The Hall stands at the eastern end of the park, which is retained under grass and is well scattered with trees. These represent a variety of ages with the main mature species being oak, beech, lime, and chestnut. Much of the elm was lost in the 1970s but there has been extensive replanting of replacement species. The undulating ground falls to the lake south of the Hall and rises again beyond it to the Roman settlement (scheduled ancient monument) which survives as visible earthwork remains in the grass. The lake existed in 1779 (Armstrong) but may have been widened and edged with stone at the end of the C18 when the new hall was erected. The park is enclosed by dense perimeter plantations and remnants of a late C18 wall surrounding the park survive on the north boundary. Originally slightly smaller, the park was extended to its present size when the new hall was built in the 1790s (Armstrong, 1779; OS 1824).


The walled kitchen garden lies c 200m to the north-east of the Hall, on the north side of the buildings associated with the old hall. High red-brick walls enclose the garden on three sides, the south side being open. The ground, which slopes to the south, is still used for the production of fruit and vegetables and retains a mix of C19 and C20 glasshouses along the north wall. The C19 vine house still contains a growing vine said to be 129 years old (estate staff pers comm, 2001). The walled garden was laid out when the new hall was built at the end of the C18.


Kelly's Directory of Lincolnshire (1900)

H Thorold and J Yates, Lincolnshire A Shell Guide (1965), p 71

W Cracroft-Amcotts, St Michael's Church, Hackthorn, guidebook, (1967)

N Pevsner et al, The Buildings of England: Lincolnshire (2nd edition 1989), pp 354-5

T R Leach and R Pacey, Lost Lincolnshire Country Houses 2, (1992), p 65

H Thorold, Lincolnshire Houses (1999), pp 167-8


M Thorndike, An accurate map of the lordship of Hackthorn and Hannah, 1722 (private collection)

Capt A Armstrong, Map of the County of Lincolnshire, 1779 (Lincolnshire Archives)

Map accompanying sale particulars of parts of the estate, 1913 (2BD 7/75), (Lincolnshire Archives)

OS 1" to 1 mile: 1st edition published 1824

OS 6" to 1 mile: 2nd edition published 1907


E Cracroft, watercolour, 1792 (private collection)

Description written: July 2001

Amended: April 2002

Edited: May 2002

Visitor Access, Directions & Contacts

The following is from the Register of Parks and Gardens of Special Historic Interest. For the most up-to-date Register entry, please visit the The National Heritage List for England (NHLE):


The grounds of the present Hackthorn Hall contain the remains of a Roman settlement and the church beside the Hall is of Saxon origins; from the 12th century onwards this formed the focus for a religious community. Following the Dissolution of the Monasteries in 1539 the land was granted to the Duke of Suffolk who sold much of it to the Grantham family in 1540. It was from Robert Grantham that his nephew, John Cracroft subsequently inherited the Hackthorn estate in 1618. John built himself a new house at Hackthorn, which by the early 18th century was a substantial Elizabethan-style mansion attached to extensive farm buildings and stables. It was set to the east of the church, with open park to the west and is recorded on an estate map of 1722 and a watercolour dated 1792. Between 1792 and 1795 however John Cracroft (1748-1821) employed his architect son-in-law James Lewis to design and build a new house to the west of the church and most of the old hall was demolished, leaving only the stables and farm buildings. At this time the park was embellished and walks laid out through pleasure-ground woods to the walled kitchen garden. In 1805 the church was considered too big for the parish and under the direction of John Cracroft it was modernised and reduced in size, becoming part of the new landscape scheme. John Cracroft was succeeded by his son Robert Cracroft (1783-1862), who married Augusta Amcotts and added her name to his own. Their son, Colonel Weston Cracroft-Amcotts (1815?83) maintained the estate and was responsible for almost entirely rebuilding the church, raising the height of the tower to be seen across the park. When Weston died in 1883 his second son, Edward inherited the estate and dropped the name Amcotts, preferring to be just Cracroft. On his death in 1934 his nephew, Sir Weston Cracroft-Amcotts, inherited the Hackthorn estate. He served the country and county in many ways and was knighted in 1954. On his death in 1975, Hackthorn passed to his daughter and son-in-law Mr and Mrs R Cracroft-Eley. The site remains (2001) in private ownership.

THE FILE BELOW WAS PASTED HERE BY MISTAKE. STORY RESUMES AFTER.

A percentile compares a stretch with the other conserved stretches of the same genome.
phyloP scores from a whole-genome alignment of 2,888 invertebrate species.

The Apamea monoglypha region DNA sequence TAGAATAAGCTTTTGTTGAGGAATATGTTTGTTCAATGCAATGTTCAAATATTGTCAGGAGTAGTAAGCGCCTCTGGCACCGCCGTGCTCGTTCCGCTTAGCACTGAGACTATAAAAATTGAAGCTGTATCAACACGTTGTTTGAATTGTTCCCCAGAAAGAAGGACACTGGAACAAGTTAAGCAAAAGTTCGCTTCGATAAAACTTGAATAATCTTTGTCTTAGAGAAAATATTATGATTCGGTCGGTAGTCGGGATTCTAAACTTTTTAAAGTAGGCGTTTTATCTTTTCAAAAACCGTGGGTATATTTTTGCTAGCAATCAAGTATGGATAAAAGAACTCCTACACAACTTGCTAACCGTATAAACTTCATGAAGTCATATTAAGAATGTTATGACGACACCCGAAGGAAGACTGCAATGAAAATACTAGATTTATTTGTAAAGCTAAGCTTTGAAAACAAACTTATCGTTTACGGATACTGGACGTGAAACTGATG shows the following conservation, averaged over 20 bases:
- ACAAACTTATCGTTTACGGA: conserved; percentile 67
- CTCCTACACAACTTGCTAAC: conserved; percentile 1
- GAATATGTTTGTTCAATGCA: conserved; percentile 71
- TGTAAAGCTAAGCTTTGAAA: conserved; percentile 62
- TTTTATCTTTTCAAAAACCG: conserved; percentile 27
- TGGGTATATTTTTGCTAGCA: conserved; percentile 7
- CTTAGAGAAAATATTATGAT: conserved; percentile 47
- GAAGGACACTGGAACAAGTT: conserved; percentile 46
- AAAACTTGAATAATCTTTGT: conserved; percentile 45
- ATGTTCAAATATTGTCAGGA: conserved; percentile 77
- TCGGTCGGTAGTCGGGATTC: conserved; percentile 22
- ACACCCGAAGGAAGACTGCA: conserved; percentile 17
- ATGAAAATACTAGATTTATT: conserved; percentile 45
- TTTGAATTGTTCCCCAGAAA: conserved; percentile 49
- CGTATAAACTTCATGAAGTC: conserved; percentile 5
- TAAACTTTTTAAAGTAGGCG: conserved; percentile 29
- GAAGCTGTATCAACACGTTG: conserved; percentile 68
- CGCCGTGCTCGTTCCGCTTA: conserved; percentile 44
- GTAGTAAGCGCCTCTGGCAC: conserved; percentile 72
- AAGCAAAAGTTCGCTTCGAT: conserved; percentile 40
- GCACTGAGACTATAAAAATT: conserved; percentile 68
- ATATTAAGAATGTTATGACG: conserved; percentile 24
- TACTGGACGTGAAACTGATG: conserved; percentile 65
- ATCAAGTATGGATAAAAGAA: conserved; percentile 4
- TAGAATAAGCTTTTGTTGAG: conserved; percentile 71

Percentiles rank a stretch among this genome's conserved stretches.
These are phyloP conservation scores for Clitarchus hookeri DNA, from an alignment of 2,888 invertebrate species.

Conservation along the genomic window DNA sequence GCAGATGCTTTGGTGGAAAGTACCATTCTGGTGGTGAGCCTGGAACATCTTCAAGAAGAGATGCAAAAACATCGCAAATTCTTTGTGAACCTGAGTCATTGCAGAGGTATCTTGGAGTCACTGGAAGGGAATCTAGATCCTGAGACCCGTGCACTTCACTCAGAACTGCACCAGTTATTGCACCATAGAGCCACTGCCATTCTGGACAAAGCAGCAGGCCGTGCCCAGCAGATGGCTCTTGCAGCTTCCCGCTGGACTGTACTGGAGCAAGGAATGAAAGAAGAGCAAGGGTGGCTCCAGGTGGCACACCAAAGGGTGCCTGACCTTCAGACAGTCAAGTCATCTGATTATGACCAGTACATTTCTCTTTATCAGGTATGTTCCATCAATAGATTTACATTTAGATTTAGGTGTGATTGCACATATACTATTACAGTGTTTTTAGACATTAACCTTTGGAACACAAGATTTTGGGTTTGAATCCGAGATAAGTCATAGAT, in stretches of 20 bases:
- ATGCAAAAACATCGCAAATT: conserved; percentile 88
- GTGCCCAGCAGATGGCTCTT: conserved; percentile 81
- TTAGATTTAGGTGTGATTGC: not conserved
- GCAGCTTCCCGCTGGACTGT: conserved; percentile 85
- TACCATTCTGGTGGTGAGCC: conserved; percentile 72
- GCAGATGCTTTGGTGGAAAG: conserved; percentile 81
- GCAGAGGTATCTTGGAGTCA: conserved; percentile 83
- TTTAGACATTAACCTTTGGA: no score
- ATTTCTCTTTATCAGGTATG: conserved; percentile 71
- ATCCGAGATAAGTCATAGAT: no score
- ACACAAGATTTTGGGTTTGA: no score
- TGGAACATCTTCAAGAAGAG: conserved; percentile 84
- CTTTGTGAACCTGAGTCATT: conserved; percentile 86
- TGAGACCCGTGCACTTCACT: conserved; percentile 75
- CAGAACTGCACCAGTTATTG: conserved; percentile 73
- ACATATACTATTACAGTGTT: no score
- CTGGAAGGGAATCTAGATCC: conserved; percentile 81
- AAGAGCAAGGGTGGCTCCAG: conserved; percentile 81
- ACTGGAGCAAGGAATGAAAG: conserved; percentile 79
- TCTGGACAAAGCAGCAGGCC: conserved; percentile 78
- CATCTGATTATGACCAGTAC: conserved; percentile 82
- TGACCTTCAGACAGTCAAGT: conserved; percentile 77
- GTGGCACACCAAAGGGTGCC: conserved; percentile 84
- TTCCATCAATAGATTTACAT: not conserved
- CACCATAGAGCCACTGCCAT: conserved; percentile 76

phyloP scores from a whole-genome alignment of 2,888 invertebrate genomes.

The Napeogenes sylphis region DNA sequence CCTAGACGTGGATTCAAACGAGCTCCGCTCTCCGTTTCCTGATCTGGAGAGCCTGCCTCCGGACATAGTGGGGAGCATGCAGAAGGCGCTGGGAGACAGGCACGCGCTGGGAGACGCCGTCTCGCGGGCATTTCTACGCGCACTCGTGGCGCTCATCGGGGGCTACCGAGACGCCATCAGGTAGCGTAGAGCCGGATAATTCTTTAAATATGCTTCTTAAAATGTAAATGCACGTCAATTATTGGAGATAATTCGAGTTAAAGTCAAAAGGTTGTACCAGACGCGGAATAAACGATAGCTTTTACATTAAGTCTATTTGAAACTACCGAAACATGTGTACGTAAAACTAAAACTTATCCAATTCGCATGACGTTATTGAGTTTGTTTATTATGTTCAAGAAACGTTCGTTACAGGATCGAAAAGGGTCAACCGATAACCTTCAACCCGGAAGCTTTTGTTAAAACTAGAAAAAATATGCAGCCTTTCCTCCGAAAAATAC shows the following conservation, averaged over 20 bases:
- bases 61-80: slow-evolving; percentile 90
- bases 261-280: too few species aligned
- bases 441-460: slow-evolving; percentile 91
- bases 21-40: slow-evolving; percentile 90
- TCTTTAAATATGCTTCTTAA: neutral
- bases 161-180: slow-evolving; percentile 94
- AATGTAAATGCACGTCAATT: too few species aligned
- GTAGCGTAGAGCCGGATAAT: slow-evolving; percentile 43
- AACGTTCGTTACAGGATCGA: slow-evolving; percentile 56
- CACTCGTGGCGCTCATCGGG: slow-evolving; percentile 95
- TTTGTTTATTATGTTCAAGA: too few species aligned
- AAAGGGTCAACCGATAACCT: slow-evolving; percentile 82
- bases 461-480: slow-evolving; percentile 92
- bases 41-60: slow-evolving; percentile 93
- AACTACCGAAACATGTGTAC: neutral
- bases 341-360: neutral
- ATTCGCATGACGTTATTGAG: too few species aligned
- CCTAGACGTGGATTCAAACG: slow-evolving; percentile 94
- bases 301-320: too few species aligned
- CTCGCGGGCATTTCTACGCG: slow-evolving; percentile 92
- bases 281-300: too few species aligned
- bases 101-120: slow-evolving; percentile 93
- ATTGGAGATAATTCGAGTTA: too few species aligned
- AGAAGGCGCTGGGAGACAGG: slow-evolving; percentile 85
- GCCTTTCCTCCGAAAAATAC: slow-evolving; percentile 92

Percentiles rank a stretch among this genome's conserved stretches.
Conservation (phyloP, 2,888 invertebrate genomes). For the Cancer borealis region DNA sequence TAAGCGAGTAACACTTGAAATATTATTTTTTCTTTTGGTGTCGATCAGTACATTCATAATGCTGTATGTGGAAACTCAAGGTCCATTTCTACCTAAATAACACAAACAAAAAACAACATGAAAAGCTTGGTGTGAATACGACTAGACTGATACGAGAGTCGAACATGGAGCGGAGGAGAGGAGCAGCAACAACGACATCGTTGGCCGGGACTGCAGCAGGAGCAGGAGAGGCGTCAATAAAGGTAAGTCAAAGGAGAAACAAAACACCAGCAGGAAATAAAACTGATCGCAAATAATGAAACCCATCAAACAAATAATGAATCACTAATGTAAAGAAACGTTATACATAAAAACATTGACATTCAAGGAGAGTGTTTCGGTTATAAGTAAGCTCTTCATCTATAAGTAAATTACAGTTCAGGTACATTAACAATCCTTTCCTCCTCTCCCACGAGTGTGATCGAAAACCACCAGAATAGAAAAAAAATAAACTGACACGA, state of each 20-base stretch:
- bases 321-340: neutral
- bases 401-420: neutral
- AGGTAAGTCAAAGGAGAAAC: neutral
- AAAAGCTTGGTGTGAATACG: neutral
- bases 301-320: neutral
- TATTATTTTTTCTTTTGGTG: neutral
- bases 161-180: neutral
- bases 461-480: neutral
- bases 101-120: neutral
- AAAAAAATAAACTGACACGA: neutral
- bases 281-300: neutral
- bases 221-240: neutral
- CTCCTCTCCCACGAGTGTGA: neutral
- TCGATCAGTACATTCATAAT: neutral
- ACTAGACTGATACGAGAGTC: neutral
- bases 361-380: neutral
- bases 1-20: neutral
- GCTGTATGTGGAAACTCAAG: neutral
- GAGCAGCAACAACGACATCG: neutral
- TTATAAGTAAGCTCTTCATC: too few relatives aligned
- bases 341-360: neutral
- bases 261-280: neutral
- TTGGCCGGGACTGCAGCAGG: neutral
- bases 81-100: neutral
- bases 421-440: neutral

18th Century

Associated People
Features & Designations


  • The National Heritage List for England: Register of Parks and Gardens

  • Reference: GD1978
  • Grade: II


  • House (featured building)
  • Earliest Date:
  • Latest Date:
  • Stream
  • Lake
  • Description: Sinuous lake.
Key Information





Principal Building

Domestic / Residential


18th Century





Open to the public


Civil Parish